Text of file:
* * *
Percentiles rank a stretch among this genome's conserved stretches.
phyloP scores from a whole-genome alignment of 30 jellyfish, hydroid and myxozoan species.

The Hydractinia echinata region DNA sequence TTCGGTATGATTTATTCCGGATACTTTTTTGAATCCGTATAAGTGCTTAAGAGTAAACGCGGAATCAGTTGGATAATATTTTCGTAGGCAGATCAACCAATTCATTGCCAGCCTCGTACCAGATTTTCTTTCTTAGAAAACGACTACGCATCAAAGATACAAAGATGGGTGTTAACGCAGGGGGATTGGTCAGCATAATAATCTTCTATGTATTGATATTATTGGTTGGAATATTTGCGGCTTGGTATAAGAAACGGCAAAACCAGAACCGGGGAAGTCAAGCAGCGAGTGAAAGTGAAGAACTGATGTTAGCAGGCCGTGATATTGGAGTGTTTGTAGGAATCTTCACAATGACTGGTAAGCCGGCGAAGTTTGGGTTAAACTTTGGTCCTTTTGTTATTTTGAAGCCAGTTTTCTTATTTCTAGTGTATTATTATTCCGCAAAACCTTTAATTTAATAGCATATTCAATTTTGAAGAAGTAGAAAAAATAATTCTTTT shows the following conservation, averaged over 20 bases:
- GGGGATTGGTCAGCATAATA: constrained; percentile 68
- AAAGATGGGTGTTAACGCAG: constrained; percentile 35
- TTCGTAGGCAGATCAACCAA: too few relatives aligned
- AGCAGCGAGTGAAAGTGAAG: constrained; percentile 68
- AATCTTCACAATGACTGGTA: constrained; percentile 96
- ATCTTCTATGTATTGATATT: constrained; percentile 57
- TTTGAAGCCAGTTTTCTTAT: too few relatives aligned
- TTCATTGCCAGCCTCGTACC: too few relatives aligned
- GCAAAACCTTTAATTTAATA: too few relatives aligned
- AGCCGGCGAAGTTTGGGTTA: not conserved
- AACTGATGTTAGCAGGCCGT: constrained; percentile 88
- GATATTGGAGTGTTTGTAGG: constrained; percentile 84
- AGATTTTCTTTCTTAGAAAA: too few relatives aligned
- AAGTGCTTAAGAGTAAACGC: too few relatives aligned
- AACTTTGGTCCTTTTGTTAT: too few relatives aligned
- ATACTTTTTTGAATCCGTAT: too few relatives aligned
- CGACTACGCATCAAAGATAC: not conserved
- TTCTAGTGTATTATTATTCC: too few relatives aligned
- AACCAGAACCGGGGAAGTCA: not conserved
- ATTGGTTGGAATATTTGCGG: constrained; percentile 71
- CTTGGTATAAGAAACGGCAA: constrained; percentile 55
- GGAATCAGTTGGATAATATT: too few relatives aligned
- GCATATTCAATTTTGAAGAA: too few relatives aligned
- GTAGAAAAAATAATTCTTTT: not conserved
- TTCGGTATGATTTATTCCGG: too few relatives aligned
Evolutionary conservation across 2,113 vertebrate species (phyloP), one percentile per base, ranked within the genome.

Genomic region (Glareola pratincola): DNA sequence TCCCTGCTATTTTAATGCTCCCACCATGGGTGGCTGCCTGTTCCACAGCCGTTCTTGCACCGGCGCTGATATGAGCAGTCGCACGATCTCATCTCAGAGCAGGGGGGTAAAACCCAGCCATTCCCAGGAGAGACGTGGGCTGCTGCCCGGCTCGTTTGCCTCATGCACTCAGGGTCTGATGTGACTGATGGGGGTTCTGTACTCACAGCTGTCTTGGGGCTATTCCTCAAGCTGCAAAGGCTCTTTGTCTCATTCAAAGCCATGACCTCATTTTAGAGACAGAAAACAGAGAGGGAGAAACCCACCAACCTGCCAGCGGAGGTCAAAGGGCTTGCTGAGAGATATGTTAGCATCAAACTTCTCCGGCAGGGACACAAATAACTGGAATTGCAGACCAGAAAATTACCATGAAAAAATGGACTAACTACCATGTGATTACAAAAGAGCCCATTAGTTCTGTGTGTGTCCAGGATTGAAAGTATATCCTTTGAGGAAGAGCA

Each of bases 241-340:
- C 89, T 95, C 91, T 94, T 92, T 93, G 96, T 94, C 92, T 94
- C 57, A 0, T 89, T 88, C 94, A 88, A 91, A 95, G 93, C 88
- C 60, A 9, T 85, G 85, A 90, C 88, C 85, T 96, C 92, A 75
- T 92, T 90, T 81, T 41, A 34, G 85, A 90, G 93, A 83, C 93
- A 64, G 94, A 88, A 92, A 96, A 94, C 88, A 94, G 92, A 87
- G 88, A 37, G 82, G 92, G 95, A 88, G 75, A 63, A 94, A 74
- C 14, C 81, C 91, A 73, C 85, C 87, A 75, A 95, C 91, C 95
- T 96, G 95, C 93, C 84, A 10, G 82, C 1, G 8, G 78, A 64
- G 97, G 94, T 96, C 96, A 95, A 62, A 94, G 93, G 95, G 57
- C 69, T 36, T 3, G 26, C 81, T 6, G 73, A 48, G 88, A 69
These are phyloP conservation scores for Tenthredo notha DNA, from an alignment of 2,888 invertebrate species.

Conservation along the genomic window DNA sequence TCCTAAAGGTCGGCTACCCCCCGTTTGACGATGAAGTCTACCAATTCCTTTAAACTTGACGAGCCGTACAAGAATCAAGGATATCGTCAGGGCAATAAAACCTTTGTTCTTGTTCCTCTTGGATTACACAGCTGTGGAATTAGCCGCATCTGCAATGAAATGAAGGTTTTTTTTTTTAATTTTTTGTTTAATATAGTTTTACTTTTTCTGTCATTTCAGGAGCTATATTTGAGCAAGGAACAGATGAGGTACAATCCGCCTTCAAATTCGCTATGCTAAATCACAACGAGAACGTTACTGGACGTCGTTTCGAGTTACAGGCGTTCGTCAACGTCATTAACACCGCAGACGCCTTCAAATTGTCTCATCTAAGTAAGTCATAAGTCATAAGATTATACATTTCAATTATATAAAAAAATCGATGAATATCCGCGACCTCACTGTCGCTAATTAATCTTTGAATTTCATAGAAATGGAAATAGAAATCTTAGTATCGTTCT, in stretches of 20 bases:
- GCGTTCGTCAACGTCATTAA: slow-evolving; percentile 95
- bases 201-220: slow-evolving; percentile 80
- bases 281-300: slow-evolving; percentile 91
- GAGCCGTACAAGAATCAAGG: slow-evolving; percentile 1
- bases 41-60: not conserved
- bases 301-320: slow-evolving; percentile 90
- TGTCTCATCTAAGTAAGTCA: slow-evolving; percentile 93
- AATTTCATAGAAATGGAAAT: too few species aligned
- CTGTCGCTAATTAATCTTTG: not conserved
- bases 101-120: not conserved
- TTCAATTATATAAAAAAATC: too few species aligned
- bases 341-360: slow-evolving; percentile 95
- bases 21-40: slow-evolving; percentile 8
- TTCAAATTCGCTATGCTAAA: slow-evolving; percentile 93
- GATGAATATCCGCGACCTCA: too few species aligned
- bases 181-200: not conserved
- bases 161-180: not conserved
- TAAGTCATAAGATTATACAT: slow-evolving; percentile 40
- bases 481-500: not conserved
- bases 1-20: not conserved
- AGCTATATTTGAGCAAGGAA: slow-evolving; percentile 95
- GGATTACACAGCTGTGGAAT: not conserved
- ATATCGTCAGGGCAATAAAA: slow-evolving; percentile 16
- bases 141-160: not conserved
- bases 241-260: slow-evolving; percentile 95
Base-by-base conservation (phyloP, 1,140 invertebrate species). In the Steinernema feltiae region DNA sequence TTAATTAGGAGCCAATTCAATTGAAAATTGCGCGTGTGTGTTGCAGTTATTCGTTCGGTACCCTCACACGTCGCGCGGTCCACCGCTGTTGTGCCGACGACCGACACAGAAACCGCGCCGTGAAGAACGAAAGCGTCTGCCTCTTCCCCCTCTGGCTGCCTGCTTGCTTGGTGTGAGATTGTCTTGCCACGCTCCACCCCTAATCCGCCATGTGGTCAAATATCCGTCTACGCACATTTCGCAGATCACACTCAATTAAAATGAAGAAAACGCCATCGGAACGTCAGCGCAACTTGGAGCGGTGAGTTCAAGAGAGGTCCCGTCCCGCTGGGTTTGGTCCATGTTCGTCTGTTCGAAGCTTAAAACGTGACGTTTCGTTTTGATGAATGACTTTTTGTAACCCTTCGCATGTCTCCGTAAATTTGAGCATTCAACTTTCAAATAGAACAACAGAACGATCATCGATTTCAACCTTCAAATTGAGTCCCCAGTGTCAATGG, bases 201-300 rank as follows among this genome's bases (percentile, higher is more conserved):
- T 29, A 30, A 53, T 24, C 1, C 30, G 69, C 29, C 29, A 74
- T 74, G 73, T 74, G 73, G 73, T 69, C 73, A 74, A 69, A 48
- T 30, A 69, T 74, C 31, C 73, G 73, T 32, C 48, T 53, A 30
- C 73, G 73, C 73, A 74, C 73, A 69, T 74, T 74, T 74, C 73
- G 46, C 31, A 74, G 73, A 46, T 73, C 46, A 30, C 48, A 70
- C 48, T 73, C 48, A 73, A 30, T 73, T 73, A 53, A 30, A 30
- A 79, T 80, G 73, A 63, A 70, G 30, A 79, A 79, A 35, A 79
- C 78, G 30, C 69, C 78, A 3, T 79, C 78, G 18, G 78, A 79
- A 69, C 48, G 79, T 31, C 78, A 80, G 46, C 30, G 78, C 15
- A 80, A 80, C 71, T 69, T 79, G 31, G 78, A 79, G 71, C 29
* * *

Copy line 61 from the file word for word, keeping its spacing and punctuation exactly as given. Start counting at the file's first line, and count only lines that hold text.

- TAAGTCATAAGATTATACAT: slow-evolving; percentile 40